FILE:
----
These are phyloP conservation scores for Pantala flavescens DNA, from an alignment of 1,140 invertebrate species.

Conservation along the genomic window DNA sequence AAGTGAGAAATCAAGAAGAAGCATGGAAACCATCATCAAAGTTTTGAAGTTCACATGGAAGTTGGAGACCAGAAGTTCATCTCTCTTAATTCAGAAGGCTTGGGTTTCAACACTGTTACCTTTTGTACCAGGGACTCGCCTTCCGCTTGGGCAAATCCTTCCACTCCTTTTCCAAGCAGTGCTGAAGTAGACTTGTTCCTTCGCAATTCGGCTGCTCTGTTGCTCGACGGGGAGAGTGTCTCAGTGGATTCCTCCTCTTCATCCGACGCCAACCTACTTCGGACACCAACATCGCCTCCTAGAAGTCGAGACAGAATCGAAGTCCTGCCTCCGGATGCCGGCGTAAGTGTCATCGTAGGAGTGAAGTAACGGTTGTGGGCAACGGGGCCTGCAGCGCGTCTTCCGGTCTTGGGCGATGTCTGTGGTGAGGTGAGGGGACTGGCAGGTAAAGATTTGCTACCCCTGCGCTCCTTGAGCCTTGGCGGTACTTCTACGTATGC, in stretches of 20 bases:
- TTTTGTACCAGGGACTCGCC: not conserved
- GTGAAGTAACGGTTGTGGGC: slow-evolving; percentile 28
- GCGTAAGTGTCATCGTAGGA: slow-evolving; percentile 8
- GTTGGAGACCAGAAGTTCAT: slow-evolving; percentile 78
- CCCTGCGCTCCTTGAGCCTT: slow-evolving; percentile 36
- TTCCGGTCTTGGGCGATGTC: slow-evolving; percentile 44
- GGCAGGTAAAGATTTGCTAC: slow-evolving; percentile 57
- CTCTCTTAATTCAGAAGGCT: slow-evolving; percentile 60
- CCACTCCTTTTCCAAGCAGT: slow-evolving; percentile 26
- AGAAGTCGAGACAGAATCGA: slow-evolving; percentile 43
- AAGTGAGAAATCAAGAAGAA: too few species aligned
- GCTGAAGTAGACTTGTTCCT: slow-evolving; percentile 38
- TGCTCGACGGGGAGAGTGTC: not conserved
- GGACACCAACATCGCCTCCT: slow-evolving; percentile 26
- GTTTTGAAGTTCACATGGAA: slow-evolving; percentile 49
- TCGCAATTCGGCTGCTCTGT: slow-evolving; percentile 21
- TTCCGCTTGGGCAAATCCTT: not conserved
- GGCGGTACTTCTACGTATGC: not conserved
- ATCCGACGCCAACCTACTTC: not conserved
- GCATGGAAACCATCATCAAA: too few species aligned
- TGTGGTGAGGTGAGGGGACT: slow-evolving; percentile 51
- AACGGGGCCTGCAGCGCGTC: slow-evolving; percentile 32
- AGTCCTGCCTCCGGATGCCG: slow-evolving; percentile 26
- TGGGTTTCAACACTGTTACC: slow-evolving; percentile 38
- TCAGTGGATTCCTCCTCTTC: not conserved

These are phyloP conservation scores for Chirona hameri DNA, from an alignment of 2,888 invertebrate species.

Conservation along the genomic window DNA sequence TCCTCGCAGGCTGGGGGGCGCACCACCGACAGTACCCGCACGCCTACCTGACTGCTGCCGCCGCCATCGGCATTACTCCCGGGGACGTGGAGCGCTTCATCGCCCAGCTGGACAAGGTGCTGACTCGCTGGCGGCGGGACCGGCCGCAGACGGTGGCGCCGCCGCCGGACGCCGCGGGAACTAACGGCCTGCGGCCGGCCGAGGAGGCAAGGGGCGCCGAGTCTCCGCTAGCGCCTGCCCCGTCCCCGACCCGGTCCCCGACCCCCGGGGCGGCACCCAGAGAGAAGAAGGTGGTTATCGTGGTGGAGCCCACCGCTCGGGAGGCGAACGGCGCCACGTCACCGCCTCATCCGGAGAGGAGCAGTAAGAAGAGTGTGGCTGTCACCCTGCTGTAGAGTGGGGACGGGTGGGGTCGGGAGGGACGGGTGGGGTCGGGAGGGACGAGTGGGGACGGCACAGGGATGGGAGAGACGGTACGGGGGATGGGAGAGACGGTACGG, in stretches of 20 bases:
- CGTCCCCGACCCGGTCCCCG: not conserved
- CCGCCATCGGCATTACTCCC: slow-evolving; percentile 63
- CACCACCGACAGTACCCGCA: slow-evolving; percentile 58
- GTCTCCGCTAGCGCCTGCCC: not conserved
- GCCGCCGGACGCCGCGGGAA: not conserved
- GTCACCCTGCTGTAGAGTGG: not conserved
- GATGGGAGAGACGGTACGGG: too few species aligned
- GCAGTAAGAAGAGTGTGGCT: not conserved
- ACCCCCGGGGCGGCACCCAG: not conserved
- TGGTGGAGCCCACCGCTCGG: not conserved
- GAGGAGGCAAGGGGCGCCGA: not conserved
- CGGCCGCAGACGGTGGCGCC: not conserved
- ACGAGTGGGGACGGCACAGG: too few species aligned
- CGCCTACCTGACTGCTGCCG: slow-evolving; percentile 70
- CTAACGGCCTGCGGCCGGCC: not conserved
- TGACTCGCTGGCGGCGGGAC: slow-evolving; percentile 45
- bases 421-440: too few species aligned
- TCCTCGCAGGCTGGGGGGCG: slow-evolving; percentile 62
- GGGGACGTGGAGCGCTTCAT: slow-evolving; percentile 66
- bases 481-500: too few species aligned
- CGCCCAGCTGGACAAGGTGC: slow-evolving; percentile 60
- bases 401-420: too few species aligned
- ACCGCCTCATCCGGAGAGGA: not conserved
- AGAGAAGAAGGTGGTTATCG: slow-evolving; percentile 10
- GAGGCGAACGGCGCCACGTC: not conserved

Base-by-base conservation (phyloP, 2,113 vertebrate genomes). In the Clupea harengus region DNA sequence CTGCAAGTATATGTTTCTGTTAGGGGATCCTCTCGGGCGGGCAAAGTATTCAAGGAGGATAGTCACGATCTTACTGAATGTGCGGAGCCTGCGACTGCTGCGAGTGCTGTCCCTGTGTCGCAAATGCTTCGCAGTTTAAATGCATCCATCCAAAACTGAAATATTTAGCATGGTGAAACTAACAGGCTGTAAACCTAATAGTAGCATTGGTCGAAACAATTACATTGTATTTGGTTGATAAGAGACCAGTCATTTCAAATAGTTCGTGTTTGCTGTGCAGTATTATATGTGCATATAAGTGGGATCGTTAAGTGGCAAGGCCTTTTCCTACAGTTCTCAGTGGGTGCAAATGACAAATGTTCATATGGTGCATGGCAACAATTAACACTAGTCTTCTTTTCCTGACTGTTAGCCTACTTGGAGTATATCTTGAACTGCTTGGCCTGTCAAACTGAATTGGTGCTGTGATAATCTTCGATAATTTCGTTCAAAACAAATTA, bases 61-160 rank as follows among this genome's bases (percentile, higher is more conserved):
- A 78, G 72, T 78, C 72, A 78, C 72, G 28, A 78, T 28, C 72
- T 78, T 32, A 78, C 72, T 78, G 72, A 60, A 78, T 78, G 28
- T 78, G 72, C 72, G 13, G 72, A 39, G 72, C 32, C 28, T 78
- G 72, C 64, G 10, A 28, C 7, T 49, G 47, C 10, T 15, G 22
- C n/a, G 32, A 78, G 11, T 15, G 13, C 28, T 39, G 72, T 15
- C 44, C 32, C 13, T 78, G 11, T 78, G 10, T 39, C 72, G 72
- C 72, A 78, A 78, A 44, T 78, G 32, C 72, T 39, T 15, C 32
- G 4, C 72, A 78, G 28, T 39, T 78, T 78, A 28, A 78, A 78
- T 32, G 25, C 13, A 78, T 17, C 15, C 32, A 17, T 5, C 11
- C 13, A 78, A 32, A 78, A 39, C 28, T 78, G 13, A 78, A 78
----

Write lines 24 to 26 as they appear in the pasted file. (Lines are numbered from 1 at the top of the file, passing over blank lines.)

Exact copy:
- AACGGGGCCTGCAGCGCGTC: slow-evolving; percentile 32
- AGTCCTGCCTCCGGATGCCG: slow-evolving; percentile 26
- TGGGTTTCAACACTGTTACC: slow-evolving; percentile 38